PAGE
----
INDIA. Byramjee Jeejeebhoy Medical College: Ajay Sahebrao Chandanwale, MS; Pradip Wamanrao Sambarey, MD PhD; Uma Nitin Wankhede, MD. MALAWI. Blantyre: T.E.T.; B.M.; Rachel Chamanga, MBBS; Newton Kumwenda, MPH, PhD. Lilongwe/UNC: C.M.; Godwin Chikopa, MBBS, MSC Paeds; Ezylia Makina, RNM. SOUTH AFRICA. Durban Paediatric: Sajeeda Mawlana, MBChB, Post Graduate Diploma in Clinical HIV/AIDS Management Nozibusiso Rejoice Sikhosana, BN; Kimesh Naidoo, MBChB, DCH, FCPaed. Family Clinical Research Unit: Jeanne Louw, MSc; Magdel Rossouw, MNutr, MBChB; Lindi Rossouw, MBChB. Shandukani Research: Janet Grab, BPharm; Lee Fairlie, MBChB, FCPaeds (SA), MMED (Paeds); Hermien Gous, PharmD; Gurpreet Kindra, MBBS. Soweto: Sylvia Dittmer, MD; M.N.; Nasreen Abrahams, MBA. Umlazi: Megeshinee Naidoo, MBChB; Vani Chetty, BscHon; Alicia Catherine Desmond, BPharm, MPharm; TANZANIA. Kilimanjaro Christian Medical Centre Blandina Theophil Mmbaga, MD, MMed, PhD; Boniface Njau, MPH; Julitha Kimbi, RN. UGANDA. MU-JHU Research Collaboration: Moreen Kamateeka, MBChB, MPH; Dorothy Sebikari, MBChB, MPH; Philippa Musoke, PhD. ZAMBIA. George Clinic: Mwangelwa Mubiana-Mbewe, MBChB, MMed, MBA; Felistas M. Mbewe, RN, BSc; Bethany Freeman, MSPH, MSW. ZIMBABWE. Harare Family Care: Tapiwa Mbengeranwa, MBChB; Tsungai Mhembere, BPharm; Sukunena Maturure, SRN, MS; T.V. Seke North: L.S.-C.; T.N.; Suzen Maonera, SRN, MS; Vongai Chanaiwa, BPharm. St. Mary's: Tsungai Chipato, MB, ChB, FRCOG; Bangani Kusakara, MBChB; Mercy Mutambanengwe, BPharm; Emmie Marote, SRN, MA.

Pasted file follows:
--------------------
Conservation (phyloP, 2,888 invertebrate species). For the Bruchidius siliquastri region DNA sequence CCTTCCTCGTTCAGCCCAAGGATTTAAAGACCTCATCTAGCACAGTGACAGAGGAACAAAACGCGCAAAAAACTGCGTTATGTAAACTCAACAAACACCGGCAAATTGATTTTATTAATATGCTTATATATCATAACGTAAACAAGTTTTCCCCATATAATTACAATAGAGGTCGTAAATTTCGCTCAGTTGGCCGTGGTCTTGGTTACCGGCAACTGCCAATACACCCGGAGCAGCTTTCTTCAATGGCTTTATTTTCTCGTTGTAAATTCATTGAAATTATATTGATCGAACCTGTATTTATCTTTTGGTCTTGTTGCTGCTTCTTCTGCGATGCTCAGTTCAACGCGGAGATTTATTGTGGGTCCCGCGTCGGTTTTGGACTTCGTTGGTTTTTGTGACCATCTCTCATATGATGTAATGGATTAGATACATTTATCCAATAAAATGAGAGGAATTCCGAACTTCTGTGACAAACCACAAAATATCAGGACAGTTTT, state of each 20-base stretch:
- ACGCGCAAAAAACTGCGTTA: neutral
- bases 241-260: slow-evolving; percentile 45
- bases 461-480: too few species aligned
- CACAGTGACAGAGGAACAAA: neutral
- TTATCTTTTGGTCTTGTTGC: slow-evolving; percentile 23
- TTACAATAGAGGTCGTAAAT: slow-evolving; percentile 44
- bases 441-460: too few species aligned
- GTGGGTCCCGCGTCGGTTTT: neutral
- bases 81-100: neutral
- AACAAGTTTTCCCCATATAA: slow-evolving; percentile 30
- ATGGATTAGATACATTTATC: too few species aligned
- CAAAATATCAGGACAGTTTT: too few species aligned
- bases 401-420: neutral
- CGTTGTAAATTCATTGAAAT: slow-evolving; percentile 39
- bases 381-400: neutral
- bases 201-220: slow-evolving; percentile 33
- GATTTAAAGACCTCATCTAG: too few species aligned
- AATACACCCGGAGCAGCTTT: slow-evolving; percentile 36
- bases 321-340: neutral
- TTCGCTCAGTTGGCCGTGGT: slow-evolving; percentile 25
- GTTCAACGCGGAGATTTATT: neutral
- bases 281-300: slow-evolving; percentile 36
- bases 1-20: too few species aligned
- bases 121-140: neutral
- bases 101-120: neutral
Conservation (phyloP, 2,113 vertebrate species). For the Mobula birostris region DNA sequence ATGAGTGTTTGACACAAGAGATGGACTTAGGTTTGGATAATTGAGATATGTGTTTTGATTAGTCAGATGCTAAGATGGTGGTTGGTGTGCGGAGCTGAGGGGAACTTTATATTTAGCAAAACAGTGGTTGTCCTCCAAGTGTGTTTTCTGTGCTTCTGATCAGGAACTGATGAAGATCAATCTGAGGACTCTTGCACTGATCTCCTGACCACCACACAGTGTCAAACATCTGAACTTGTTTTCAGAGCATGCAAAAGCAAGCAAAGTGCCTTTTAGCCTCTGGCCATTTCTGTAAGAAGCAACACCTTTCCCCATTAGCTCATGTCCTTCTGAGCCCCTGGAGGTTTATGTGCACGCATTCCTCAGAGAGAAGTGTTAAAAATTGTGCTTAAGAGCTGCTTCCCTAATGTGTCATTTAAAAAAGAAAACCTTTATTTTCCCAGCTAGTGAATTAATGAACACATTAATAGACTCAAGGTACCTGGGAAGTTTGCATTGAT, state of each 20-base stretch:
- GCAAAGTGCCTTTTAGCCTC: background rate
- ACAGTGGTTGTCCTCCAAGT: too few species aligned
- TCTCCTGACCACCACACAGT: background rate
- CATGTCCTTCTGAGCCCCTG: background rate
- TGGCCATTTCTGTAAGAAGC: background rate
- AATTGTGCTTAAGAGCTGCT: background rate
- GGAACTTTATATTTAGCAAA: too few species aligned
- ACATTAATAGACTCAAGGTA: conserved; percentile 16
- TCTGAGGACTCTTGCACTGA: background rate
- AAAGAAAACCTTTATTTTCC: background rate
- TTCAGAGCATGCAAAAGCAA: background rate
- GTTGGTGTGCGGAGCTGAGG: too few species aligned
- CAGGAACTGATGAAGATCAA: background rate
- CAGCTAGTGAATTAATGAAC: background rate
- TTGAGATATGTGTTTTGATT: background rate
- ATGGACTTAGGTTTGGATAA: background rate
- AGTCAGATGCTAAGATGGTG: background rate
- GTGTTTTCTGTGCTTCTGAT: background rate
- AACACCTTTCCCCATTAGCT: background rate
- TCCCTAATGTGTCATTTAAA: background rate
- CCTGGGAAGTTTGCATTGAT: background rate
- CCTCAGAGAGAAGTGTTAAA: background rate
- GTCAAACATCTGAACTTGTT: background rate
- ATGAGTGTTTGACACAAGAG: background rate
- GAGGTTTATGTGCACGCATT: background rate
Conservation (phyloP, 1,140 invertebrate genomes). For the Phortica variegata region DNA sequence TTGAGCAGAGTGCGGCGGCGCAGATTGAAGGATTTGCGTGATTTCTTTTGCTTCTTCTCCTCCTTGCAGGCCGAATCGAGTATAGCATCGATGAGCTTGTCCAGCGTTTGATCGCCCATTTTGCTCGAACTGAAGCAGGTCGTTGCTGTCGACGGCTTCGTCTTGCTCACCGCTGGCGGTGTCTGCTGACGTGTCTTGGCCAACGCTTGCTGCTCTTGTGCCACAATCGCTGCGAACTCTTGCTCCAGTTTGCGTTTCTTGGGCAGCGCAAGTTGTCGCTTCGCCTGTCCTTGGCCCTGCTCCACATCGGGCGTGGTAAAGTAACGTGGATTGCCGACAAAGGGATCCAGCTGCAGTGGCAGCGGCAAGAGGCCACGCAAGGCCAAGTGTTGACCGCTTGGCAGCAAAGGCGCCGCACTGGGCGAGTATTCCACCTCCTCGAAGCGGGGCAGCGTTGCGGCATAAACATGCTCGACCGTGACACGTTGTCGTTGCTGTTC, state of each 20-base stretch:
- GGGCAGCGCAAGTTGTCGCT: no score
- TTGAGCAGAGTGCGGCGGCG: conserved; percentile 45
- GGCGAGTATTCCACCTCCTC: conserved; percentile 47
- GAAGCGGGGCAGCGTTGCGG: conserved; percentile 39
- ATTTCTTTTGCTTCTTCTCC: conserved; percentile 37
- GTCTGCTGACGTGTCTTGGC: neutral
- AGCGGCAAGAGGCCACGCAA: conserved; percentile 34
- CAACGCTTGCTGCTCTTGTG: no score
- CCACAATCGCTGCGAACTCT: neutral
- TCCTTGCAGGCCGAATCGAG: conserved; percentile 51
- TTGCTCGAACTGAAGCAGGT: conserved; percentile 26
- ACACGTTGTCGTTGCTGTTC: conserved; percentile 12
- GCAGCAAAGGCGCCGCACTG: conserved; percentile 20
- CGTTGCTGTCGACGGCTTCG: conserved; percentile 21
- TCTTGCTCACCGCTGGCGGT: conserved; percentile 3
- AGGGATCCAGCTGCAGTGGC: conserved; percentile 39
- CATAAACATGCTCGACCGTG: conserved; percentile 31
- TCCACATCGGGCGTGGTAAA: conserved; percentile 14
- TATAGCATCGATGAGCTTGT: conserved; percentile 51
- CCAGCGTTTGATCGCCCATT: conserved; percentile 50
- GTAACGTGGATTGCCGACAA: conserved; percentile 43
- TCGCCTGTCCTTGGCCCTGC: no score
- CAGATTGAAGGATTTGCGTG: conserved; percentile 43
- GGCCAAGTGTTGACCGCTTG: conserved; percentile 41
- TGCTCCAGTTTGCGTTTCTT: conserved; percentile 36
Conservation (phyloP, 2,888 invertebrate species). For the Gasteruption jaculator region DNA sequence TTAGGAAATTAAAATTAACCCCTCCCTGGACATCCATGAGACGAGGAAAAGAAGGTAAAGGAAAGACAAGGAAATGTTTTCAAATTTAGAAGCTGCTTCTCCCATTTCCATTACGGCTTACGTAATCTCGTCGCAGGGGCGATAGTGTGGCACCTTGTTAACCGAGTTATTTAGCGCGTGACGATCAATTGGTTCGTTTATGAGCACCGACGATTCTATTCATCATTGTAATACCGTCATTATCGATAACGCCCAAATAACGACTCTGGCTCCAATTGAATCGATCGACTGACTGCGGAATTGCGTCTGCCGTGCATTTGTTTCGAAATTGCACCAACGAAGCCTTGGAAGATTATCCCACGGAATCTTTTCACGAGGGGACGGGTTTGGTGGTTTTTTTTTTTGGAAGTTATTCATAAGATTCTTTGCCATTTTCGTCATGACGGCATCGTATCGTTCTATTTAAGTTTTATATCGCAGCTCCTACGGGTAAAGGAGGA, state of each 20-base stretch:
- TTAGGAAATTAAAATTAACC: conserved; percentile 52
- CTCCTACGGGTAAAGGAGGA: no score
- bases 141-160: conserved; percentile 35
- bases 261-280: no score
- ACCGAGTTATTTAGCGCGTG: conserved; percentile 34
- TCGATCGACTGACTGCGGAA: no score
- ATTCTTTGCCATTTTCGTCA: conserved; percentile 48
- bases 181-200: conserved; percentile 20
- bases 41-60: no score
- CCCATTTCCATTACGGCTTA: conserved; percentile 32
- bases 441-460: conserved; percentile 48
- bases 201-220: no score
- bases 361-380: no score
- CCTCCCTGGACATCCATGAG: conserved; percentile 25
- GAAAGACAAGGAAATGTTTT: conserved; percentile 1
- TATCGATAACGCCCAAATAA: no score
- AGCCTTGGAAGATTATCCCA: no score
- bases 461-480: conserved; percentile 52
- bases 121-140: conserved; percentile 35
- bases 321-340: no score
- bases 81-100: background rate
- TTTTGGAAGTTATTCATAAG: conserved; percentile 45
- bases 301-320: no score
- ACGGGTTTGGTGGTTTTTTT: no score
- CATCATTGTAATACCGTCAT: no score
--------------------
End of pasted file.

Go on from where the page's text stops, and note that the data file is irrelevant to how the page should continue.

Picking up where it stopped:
The PROMISE team dedicates this article to Dr Edward Handelsman, Division of AIDS, NIH, Dr Stephen Lagakos from the Center for Biostatistics in AIDS Research, Harvard School of Public Health, and Mrs. Linda Millar from The Frontier Science & Technology Research Foundation, Amherst, NY in grateful memory of their many contributions to the PROMISE 1077 trial and HIV/AIDS research. The content is solely the responsibility of the authors and does not necessarily represent the official views of the NIH.